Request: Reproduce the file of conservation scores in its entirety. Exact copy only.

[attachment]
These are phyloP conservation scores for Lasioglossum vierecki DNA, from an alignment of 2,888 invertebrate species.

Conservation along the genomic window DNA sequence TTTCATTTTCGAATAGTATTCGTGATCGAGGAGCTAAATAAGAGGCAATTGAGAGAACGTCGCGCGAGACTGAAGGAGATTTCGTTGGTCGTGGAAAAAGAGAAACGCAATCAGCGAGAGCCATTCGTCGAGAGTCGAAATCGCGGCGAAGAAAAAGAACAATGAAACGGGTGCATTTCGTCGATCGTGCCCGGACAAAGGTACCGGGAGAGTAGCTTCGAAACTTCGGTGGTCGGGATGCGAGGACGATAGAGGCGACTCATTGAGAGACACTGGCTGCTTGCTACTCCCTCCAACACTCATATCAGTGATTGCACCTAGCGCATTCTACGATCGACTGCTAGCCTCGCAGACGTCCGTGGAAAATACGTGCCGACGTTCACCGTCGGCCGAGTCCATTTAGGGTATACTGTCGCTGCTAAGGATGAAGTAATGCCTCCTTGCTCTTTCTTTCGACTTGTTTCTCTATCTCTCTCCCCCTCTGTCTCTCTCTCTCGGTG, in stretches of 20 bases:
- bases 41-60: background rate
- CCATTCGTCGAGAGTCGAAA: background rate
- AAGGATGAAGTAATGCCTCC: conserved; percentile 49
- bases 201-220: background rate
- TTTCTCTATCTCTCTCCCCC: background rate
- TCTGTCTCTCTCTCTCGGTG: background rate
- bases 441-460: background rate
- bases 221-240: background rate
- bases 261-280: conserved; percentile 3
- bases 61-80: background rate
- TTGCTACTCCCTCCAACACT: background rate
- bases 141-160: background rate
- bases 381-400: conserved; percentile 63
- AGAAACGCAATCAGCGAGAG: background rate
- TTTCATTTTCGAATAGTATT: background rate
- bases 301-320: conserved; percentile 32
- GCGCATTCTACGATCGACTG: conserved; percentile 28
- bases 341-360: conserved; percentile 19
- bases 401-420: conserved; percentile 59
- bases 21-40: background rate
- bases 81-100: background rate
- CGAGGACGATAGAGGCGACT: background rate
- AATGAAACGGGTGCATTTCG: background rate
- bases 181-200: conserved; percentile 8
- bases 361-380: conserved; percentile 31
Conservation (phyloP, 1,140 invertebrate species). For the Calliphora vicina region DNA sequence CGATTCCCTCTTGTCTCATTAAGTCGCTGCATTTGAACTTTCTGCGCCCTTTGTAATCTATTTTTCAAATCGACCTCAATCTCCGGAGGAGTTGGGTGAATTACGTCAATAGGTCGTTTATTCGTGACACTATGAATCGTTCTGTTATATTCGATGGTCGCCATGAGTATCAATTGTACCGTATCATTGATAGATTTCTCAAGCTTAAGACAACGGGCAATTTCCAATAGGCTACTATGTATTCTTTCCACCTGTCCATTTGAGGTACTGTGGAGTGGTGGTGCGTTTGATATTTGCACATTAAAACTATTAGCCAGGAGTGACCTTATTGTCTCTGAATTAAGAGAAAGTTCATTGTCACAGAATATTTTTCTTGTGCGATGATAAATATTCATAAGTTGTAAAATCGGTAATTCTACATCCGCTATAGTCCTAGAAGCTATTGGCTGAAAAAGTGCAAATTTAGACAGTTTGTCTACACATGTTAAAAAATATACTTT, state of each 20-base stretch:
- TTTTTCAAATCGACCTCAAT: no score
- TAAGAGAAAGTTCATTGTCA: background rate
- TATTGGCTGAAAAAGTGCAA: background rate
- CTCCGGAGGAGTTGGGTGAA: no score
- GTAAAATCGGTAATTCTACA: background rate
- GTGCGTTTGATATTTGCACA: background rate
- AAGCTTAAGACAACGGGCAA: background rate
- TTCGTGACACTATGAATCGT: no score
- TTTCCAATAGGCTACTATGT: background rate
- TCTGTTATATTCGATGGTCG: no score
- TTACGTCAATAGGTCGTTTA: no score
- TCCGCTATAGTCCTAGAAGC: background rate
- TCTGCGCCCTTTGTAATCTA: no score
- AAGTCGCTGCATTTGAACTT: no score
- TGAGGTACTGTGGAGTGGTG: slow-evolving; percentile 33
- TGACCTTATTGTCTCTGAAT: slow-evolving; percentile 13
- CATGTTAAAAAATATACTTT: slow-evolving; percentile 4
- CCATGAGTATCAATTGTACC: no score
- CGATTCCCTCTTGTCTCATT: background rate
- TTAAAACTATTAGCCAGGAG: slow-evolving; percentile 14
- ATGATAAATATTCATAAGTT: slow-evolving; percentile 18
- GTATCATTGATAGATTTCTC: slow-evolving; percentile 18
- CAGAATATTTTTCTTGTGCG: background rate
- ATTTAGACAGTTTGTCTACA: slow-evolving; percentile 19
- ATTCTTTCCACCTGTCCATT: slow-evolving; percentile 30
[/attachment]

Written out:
These are phyloP conservation scores for Lasioglossum vierecki DNA, from an alignment of 2,888 invertebrate species.

Conservation along the genomic window DNA sequence TTTCATTTTCGAATAGTATTCGTGATCGAGGAGCTAAATAAGAGGCAATTGAGAGAACGTCGCGCGAGACTGAAGGAGATTTCGTTGGTCGTGGAAAAAGAGAAACGCAATCAGCGAGAGCCATTCGTCGAGAGTCGAAATCGCGGCGAAGAAAAAGAACAATGAAACGGGTGCATTTCGTCGATCGTGCCCGGACAAAGGTACCGGGAGAGTAGCTTCGAAACTTCGGTGGTCGGGATGCGAGGACGATAGAGGCGACTCATTGAGAGACACTGGCTGCTTGCTACTCCCTCCAACACTCATATCAGTGATTGCACCTAGCGCATTCTACGATCGACTGCTAGCCTCGCAGACGTCCGTGGAAAATACGTGCCGACGTTCACCGTCGGCCGAGTCCATTTAGGGTATACTGTCGCTGCTAAGGATGAAGTAATGCCTCCTTGCTCTTTCTTTCGACTTGTTTCTCTATCTCTCTCCCCCTCTGTCTCTCTCTCTCGGTG, in stretches of 20 bases:
- bases 41-60: background rate
- CCATTCGTCGAGAGTCGAAA: background rate
- AAGGATGAAGTAATGCCTCC: conserved; percentile 49
- bases 201-220: background rate
- TTTCTCTATCTCTCTCCCCC: background rate
- TCTGTCTCTCTCTCTCGGTG: background rate
- bases 441-460: background rate
- bases 221-240: background rate
- bases 261-280: conserved; percentile 3
- bases 61-80: background rate
- TTGCTACTCCCTCCAACACT: background rate
- bases 141-160: background rate
- bases 381-400: conserved; percentile 63
- AGAAACGCAATCAGCGAGAG: background rate
- TTTCATTTTCGAATAGTATT: background rate
- bases 301-320: conserved; percentile 32
- GCGCATTCTACGATCGACTG: conserved; percentile 28
- bases 341-360: conserved; percentile 19
- bases 401-420: conserved; percentile 59
- bases 21-40: background rate
- bases 81-100: background rate
- CGAGGACGATAGAGGCGACT: background rate
- AATGAAACGGGTGCATTTCG: background rate
- bases 181-200: conserved; percentile 8
- bases 361-380: conserved; percentile 31
Conservation (phyloP, 1,140 invertebrate species). For the Calliphora vicina region DNA sequence CGATTCCCTCTTGTCTCATTAAGTCGCTGCATTTGAACTTTCTGCGCCCTTTGTAATCTATTTTTCAAATCGACCTCAATCTCCGGAGGAGTTGGGTGAATTACGTCAATAGGTCGTTTATTCGTGACACTATGAATCGTTCTGTTATATTCGATGGTCGCCATGAGTATCAATTGTACCGTATCATTGATAGATTTCTCAAGCTTAAGACAACGGGCAATTTCCAATAGGCTACTATGTATTCTTTCCACCTGTCCATTTGAGGTACTGTGGAGTGGTGGTGCGTTTGATATTTGCACATTAAAACTATTAGCCAGGAGTGACCTTATTGTCTCTGAATTAAGAGAAAGTTCATTGTCACAGAATATTTTTCTTGTGCGATGATAAATATTCATAAGTTGTAAAATCGGTAATTCTACATCCGCTATAGTCCTAGAAGCTATTGGCTGAAAAAGTGCAAATTTAGACAGTTTGTCTACACATGTTAAAAAATATACTTT, state of each 20-base stretch:
- TTTTTCAAATCGACCTCAAT: no score
- TAAGAGAAAGTTCATTGTCA: background rate
- TATTGGCTGAAAAAGTGCAA: background rate
- CTCCGGAGGAGTTGGGTGAA: no score
- GTAAAATCGGTAATTCTACA: background rate
- GTGCGTTTGATATTTGCACA: background rate
- AAGCTTAAGACAACGGGCAA: background rate
- TTCGTGACACTATGAATCGT: no score
- TTTCCAATAGGCTACTATGT: background rate
- TCTGTTATATTCGATGGTCG: no score
- TTACGTCAATAGGTCGTTTA: no score
- TCCGCTATAGTCCTAGAAGC: background rate
- TCTGCGCCCTTTGTAATCTA: no score
- AAGTCGCTGCATTTGAACTT: no score
- TGAGGTACTGTGGAGTGGTG: slow-evolving; percentile 33
- TGACCTTATTGTCTCTGAAT: slow-evolving; percentile 13
- CATGTTAAAAAATATACTTT: slow-evolving; percentile 4
- CCATGAGTATCAATTGTACC: no score
- CGATTCCCTCTTGTCTCATT: background rate
- TTAAAACTATTAGCCAGGAG: slow-evolving; percentile 14
- ATGATAAATATTCATAAGTT: slow-evolving; percentile 18
- GTATCATTGATAGATTTCTC: slow-evolving; percentile 18
- CAGAATATTTTTCTTGTGCG: background rate
- ATTTAGACAGTTTGTCTACA: slow-evolving; percentile 19
- ATTCTTTCCACCTGTCCATT: slow-evolving; percentile 30